The array signals of sensor network carry a huge amount of information, and requires a high accuracy in transmission. Therefore, this paper designs a synchronous transmission method for the array signals under the resonance technology, and experimentally proves that the proposed method can transmit the array signals accurately at a higher efficiency. The future research will further optimize the proposed method from the perspective of energy conservation.

Acknowledgment

This work was supported by Science and Technology Breakthrough Project of Henan Provincial Science and Technology Department under the program “Brain Tumor Image Segmentation Based on Depth Learning” (Grant No.: 182102310694) and “Energy Consumption Modeling and Measurement in Virtual Environment” (Grant No.: 182102310034), and Development Plan Project of Henan Provincial Science and Technology Department under the program “Research and Development of University Financial Intelligent Platform in the Context of Cloud Computing” (Grant No.: 192400410368).

  References

[1] Jagatheswari, G.K., Honnavar, G.V., Murugesan, R. (2017). Analysis of some two dimensional functions using two dimensional Fourier transforms: Image reconstruction and physical significance. In 2017 2nd International Conference on Computing and Communications Technologies (ICCCT), pp. 310-313. https://doi.org/10.1109/ICCCT2.2017.7972295

[2] Guner, K.K., Erkmen, B., Gulum, T.O., Erdogan, A.Y., Yıldırım, T., Ata, L.D. (2016). Implementation aspects of Wigner-Hough Transform based detectors for LFMCW signals. In 2016 39th International Conference on Telecommunications and Signal Processing (TSP), pp. 441-444. https://doi.org/10.1109/TSP.2016.7760916

[3] Candan, C., Kutay, M.A., Ozaktas, H.M. (2000). The discrete fractional Fourier transform. IEEE Transactions on Signal Processing, 48(5): 1329-1337. https://doi.org/10.1109/78.839980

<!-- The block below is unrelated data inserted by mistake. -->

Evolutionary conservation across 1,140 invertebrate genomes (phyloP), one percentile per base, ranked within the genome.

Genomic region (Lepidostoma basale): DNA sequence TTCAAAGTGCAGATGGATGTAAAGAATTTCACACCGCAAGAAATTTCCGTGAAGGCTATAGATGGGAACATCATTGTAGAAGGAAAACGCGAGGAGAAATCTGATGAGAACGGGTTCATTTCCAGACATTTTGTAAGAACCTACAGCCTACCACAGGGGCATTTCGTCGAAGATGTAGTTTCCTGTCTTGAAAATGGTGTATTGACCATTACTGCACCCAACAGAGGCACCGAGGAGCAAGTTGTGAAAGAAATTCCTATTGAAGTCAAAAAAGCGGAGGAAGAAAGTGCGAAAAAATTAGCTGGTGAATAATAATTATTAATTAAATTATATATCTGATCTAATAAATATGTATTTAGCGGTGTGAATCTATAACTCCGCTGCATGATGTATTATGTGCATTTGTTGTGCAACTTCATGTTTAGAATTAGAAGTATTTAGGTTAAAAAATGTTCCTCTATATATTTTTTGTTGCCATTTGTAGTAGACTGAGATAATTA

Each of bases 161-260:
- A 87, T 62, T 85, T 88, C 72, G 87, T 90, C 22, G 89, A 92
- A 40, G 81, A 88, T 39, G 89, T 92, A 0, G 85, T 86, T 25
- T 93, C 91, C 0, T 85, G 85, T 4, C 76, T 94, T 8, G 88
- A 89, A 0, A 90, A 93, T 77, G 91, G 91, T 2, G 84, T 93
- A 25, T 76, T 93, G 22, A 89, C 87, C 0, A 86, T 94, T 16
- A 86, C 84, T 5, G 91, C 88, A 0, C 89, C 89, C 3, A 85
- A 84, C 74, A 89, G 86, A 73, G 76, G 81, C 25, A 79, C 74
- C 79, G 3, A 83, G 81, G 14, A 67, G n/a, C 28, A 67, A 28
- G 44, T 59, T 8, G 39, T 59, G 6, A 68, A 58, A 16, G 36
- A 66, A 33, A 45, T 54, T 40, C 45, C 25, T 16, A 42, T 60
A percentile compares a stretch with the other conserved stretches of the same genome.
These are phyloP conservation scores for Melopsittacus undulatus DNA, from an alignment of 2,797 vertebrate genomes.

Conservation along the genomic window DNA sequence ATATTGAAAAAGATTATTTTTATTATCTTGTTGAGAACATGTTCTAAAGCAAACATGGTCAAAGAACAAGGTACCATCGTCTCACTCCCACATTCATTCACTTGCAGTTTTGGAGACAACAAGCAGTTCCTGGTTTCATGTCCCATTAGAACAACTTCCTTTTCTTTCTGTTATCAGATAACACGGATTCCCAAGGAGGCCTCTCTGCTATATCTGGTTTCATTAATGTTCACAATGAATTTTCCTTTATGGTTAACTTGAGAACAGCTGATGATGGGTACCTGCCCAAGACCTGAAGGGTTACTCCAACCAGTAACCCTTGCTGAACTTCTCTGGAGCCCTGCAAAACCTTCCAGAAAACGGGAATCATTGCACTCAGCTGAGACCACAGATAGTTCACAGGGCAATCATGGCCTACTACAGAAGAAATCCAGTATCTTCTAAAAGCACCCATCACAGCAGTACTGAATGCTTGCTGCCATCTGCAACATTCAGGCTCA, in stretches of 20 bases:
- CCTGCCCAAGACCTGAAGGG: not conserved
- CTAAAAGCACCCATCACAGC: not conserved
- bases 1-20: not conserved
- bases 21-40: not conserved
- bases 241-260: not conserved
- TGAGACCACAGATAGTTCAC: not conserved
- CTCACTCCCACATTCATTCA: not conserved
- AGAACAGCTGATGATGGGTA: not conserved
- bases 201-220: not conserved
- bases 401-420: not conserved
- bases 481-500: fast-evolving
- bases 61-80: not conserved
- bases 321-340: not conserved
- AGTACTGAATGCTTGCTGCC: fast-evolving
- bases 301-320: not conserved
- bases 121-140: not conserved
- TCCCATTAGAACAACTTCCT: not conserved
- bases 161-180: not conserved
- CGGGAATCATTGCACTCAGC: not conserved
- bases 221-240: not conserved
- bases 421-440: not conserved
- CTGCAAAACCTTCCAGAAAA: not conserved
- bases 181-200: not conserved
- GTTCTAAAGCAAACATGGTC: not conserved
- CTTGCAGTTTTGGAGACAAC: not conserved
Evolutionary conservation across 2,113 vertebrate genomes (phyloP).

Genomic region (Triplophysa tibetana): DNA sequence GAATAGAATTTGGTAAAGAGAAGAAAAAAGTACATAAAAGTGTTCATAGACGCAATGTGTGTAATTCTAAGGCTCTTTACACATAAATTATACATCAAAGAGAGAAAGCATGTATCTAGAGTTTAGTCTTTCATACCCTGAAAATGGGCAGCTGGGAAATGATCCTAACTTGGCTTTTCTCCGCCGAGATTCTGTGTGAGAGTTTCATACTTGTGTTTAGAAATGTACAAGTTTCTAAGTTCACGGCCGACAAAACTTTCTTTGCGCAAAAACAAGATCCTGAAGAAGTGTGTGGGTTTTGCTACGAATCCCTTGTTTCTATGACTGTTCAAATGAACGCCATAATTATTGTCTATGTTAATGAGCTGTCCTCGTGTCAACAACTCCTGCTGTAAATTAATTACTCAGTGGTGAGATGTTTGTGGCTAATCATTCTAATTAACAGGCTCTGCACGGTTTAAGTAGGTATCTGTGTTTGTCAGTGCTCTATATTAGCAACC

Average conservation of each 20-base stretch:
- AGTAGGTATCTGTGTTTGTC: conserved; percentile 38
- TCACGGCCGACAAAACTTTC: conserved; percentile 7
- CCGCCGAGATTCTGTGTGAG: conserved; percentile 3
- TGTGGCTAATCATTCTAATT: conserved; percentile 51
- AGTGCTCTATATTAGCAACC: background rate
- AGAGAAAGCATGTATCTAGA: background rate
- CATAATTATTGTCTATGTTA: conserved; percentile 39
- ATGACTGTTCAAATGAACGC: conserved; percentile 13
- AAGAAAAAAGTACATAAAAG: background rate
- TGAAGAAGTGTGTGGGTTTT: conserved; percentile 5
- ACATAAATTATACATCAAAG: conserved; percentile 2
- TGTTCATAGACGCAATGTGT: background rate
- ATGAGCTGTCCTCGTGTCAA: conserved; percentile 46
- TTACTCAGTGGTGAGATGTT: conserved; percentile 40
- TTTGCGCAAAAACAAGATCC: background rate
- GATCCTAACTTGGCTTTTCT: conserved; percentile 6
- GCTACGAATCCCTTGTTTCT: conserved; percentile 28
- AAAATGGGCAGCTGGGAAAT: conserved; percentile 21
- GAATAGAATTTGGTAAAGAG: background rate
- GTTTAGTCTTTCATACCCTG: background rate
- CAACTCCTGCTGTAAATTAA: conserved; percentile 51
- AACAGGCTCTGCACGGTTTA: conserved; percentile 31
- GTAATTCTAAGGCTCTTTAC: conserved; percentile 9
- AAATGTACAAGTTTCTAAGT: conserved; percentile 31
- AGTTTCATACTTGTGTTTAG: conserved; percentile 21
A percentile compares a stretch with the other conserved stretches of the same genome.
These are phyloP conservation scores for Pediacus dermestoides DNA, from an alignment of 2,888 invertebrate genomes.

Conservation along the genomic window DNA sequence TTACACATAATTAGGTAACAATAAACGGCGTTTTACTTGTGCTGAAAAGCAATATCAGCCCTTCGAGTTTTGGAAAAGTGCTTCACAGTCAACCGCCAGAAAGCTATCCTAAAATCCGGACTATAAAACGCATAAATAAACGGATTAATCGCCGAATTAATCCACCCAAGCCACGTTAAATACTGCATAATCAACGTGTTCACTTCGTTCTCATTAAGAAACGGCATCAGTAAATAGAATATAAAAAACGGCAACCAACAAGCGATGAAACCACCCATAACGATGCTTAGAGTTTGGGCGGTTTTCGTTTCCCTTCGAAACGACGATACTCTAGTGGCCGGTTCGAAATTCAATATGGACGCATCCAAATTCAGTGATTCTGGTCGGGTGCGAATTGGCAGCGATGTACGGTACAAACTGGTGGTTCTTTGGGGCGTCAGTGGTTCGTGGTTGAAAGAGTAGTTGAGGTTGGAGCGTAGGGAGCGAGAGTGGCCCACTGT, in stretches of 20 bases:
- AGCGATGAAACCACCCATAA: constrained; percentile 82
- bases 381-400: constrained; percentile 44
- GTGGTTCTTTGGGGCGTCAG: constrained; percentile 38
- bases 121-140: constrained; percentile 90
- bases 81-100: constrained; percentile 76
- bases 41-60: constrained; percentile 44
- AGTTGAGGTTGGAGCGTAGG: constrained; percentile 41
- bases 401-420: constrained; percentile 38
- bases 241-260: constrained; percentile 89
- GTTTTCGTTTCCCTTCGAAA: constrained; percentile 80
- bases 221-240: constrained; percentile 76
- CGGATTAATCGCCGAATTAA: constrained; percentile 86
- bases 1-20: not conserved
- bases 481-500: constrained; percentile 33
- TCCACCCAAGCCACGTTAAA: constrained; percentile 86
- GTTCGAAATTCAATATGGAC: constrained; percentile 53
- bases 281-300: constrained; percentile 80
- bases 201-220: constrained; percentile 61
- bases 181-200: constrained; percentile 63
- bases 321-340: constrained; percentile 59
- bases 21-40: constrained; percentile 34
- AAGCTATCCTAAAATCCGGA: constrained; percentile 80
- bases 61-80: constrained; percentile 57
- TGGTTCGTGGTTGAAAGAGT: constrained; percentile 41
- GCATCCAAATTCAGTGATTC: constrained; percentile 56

[4] Biondi, F. (2017). Low-rank plus sparse decomposition and localized radon transform for ship-wake detection in synthetic aperture radar images. IEEE Geoscience and Remote Sensing Letters, 15(1): 117-121. https://doi.org/10.1109/LGRS.2017.2777264

[5] Biondi, F. (2018). A polarimetric extension of low-rank plus sparse decomposition and radon transform for ship wake detection in synthetic aperture radar images. IEEE Geoscience and Remote Sensing Letters, 16(1): 75-79. https://doi.org/10.1109/LGRS.2018.2868365

[6] Swain, R.R., Khilar, P.M., Dash, T. (2020). Multifault diagnosis in WSN using a hybrid metaheuristic trained neural network. Digital Communications and Networks, 6(1): 86-100. https://doi.org/10.1016/j.dcan.2018.02.001

[7] Koushanfar, F., Potkonjak, M., Sangiovanni-Vincentelli, A. (2003). On-line fault detection of sensor measurements. In SENSORS, 2003 IEEE, pp. 974-979. https://doi.org/10.1109/ICSENS.2003.1279088

[8] Lee, M.H., Choi, Y.H. (2008). Fault detection of wireless sensor networks. Computer Communications, 31(14): 3469-3475. https://doi.org/10.1016/j.comcom.2008.06.014

[9] Mahapatro, A., Khilar, P.M. (2014). Online fault diagnosis of wireless sensor networks. Central European Journal of Computer Science, 4(1): 30-44. https://doi.org/10.2478/s13537-014-0203-8

[10] Jutten, C., Herault, J. (1991). Blind separation of sources, part I: An adaptive algorithm based on neuromimetic architecture. Signal Processing, 24(1): 1-10. https://doi.org/10.1016/0165-1684(91)90079-X

[11] Aysal, T.C., Barner, K.E. (2008). Blind decentralized estimation for bandwidth constrained wireless sensor networks. IEEE Transactions on Wireless Communications, 7(5): 1466-1471. https://doi.org/10.1109/TWC.2008.060687

[12] Hallez, H., De Vos, M., Vanrumste, B., Van Hese, P., Assecondi, S., Van Laere, K., Dupont, P., Van Paesschen, W., Van Huffel, S., Lemahieu, I. (2009). Removing muscle and eye artifacts using blind source separation techniques in ictal EEG source imaging. Clinical Neurophysiology, 120(7): 1262-1272. https://doi.org/10.1016/j.clinph.2009.05.010